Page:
Waste heat from solar panels can now go to work rather than to waste. So instead of heat going into the air, they can use it to produce clean water. As solar panels don’t like heat, this approach might also help cool the panels themselves, thereby improving their efficiency. Two birds, one stone - electricity and fresh water.
Good solar panels can have an efficiency rating of about 20% at about 25°C. This can lower as the panel gets hotter. If you apply water on to panels, then this can have a cooling affect that improves panel output. Although they dont mention it as a side benefit specifically by the KAUST team, it seems that it could be.
A driver behind this development is that a lot of water is in use to keep solar farm panels clean. The other is that the typical desalination process uses a lot of electricity. The “what if” moment is, could a single device both desalinate and make electricity? What if the 80% of sunlight that goes to waste on a solar panel, could indeed make clean water too?
The team came up with a design for a device that has water channels arranged in a ‘stack’. These have porous hydrophobic membranes and heat conduction layers that hold them apart. They then place this underneath a solar panel. The waste heat from the solar panel causes seawater to vaporise in the top channel. The membranes allow the steam vapour to pass through which then condenses in clean water channel below. When the vapour condenses, heat gives off which the thermal conduction layers use to repeat the process.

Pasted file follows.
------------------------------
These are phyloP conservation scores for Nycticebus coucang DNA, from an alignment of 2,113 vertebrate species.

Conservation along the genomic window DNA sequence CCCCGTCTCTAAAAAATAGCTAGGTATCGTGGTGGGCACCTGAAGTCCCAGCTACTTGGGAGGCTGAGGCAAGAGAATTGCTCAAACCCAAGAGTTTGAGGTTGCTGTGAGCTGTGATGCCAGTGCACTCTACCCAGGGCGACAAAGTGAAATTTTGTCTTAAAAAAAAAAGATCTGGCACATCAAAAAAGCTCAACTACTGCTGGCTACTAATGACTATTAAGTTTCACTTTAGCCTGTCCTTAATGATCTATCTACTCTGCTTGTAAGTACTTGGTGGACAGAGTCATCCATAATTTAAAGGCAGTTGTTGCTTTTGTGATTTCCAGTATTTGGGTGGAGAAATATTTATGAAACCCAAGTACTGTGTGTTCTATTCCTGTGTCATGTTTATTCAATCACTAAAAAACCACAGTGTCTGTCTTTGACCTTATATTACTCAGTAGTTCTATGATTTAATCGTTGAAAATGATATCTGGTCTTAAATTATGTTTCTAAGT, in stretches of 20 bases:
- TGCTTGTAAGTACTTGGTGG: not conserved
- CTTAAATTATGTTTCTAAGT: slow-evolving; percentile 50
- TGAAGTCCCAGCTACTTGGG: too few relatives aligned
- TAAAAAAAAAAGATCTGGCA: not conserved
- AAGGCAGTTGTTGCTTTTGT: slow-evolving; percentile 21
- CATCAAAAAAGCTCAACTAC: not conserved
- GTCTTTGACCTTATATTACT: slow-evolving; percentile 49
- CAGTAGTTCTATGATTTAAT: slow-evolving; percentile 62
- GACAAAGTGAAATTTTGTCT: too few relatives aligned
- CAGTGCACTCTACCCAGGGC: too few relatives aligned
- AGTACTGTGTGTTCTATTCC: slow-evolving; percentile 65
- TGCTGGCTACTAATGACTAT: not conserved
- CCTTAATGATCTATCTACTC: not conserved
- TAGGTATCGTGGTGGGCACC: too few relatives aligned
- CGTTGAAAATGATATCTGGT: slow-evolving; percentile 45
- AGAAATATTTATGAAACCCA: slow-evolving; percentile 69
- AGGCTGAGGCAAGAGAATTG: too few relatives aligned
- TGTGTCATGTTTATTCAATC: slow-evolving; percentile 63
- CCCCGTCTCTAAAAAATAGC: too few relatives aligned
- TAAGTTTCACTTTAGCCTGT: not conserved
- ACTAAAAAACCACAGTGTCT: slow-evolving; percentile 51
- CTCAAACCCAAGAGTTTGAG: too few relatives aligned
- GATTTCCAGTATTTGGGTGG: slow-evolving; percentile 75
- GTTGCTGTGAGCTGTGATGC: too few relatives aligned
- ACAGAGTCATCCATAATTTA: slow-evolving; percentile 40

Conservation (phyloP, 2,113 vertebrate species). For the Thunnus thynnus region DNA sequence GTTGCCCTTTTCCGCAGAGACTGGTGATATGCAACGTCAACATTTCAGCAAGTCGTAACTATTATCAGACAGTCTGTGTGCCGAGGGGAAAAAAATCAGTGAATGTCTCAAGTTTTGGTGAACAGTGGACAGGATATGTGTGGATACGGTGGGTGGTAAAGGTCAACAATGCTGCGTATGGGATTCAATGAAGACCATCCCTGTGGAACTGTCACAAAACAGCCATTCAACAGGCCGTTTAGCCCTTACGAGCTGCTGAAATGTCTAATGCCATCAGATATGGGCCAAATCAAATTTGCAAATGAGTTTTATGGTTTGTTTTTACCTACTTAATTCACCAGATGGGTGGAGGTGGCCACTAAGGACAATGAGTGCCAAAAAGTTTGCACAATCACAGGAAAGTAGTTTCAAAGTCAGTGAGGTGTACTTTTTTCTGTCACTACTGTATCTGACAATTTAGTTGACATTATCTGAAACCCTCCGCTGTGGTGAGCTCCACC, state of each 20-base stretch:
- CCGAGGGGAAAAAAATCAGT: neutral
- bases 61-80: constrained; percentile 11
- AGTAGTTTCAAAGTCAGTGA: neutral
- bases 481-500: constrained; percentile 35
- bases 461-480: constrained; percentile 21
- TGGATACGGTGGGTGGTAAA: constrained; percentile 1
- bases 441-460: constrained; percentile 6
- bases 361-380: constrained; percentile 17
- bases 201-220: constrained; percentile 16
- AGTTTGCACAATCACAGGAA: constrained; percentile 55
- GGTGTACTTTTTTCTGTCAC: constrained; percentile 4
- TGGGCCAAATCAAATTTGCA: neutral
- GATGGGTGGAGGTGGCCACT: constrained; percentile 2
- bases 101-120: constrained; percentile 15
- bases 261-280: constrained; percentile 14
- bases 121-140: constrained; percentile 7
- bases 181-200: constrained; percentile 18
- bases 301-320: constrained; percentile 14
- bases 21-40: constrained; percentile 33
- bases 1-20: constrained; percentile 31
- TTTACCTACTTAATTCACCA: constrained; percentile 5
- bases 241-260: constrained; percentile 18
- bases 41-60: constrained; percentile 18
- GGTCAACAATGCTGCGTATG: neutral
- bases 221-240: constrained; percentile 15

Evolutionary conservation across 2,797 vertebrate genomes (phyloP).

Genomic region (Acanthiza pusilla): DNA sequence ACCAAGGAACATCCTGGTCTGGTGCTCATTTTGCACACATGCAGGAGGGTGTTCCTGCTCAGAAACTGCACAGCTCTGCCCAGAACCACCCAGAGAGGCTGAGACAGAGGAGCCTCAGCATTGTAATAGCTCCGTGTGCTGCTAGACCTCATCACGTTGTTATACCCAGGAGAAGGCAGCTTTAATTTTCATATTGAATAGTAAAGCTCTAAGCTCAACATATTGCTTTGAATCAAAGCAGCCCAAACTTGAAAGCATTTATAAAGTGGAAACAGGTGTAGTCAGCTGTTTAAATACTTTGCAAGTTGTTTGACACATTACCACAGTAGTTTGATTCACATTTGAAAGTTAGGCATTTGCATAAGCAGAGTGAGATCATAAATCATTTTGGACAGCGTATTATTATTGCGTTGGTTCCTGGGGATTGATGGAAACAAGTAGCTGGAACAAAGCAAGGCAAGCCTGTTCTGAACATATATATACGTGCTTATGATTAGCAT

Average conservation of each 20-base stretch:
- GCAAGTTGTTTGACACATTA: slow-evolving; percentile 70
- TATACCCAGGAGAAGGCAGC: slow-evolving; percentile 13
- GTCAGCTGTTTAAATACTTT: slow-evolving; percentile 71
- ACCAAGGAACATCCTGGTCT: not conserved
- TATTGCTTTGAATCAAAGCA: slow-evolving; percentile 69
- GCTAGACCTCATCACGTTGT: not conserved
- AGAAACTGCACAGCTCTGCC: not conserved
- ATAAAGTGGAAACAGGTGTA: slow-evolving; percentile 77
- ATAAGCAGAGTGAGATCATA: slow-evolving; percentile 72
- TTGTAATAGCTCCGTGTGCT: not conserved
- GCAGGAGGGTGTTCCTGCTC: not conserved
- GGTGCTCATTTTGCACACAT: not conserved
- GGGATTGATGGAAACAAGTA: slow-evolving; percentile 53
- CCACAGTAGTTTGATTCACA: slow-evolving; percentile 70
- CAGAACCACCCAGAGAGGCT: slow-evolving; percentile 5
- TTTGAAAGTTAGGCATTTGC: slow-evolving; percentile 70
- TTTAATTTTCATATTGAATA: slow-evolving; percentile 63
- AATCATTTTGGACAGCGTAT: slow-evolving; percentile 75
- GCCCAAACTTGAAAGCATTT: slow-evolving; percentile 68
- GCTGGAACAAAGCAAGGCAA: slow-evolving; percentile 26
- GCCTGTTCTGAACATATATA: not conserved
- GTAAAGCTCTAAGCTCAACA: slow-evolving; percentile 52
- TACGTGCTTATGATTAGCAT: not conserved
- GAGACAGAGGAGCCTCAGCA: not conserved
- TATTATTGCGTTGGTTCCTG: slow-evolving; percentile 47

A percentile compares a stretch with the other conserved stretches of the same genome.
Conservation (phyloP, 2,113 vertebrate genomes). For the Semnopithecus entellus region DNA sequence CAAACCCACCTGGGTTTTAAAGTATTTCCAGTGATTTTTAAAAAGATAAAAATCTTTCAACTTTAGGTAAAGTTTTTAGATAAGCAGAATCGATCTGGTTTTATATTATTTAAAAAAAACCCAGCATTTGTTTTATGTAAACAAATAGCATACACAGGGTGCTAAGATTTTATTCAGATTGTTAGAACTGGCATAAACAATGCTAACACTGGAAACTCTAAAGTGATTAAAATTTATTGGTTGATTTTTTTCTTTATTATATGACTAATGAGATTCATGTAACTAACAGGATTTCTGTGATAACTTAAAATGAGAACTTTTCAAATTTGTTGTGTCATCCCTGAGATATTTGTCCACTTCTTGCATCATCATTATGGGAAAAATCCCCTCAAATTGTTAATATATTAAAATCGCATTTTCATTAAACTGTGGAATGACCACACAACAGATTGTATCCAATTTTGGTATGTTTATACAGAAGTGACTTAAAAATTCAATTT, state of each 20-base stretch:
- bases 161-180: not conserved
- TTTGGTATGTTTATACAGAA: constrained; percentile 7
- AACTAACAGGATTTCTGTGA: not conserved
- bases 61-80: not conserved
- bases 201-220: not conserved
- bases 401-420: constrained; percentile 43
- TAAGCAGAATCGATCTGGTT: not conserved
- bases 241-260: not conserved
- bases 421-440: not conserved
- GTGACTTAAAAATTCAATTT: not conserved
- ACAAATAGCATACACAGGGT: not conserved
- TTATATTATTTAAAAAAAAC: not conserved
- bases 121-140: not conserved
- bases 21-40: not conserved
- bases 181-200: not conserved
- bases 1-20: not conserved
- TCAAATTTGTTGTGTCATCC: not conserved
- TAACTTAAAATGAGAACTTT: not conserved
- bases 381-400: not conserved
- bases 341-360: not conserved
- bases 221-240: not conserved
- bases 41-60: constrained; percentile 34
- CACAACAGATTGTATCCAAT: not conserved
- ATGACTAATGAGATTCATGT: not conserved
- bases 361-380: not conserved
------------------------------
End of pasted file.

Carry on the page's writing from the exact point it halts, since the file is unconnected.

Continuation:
The multi stack system extracts as much energy as it can from the available sunlight to produce clean water. The current design has three separate ‘stacks’ that pass energy from one level to the other. So far the device has produced 1.64 litres of clean water per square meter of solar panel, per hour. In fact this is more than twice that of other typical solar stills which only have a single stage process. The activity happening below the solar panel does not affect its electrical output.
The use for this concept is far and wide. We can all imagine the possibilities of having the ability to purify water and make electricity from one device.